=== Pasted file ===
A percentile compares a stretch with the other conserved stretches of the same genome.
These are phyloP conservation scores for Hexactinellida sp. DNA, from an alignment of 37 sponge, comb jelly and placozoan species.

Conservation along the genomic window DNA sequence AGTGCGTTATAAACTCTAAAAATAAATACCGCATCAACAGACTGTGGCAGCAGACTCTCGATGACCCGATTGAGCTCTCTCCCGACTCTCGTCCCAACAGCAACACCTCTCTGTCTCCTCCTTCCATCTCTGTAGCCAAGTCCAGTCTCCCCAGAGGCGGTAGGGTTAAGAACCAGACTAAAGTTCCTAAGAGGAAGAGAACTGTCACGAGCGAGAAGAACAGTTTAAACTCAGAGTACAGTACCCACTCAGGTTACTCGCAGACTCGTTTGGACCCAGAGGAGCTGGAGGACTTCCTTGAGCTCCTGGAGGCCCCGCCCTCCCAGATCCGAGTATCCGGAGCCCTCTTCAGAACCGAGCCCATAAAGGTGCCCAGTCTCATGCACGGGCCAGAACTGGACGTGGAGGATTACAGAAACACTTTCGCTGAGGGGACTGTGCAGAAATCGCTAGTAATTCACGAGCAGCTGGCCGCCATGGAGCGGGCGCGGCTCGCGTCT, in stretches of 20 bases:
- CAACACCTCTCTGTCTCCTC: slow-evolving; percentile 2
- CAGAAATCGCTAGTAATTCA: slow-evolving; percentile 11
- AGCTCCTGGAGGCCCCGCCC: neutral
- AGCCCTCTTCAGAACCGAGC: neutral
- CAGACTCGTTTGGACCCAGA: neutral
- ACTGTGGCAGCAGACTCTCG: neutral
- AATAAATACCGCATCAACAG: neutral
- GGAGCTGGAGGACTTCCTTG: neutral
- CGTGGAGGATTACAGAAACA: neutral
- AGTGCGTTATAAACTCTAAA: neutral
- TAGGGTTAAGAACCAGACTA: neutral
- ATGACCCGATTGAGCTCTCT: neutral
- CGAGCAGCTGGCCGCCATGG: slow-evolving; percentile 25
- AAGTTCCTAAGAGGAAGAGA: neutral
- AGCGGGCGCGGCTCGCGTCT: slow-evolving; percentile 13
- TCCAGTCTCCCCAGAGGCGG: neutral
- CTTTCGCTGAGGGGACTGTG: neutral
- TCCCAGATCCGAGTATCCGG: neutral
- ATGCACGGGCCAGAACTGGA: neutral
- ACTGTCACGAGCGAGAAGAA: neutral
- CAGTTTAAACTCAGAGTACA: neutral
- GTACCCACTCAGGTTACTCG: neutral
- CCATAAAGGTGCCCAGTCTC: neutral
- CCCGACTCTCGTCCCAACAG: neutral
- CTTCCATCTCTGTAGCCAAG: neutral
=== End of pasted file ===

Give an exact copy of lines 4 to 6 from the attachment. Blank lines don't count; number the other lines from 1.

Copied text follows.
- CAACACCTCTCTGTCTCCTC: slow-evolving; percentile 2
- CAGAAATCGCTAGTAATTCA: slow-evolving; percentile 11
- AGCTCCTGGAGGCCCCGCCC: neutral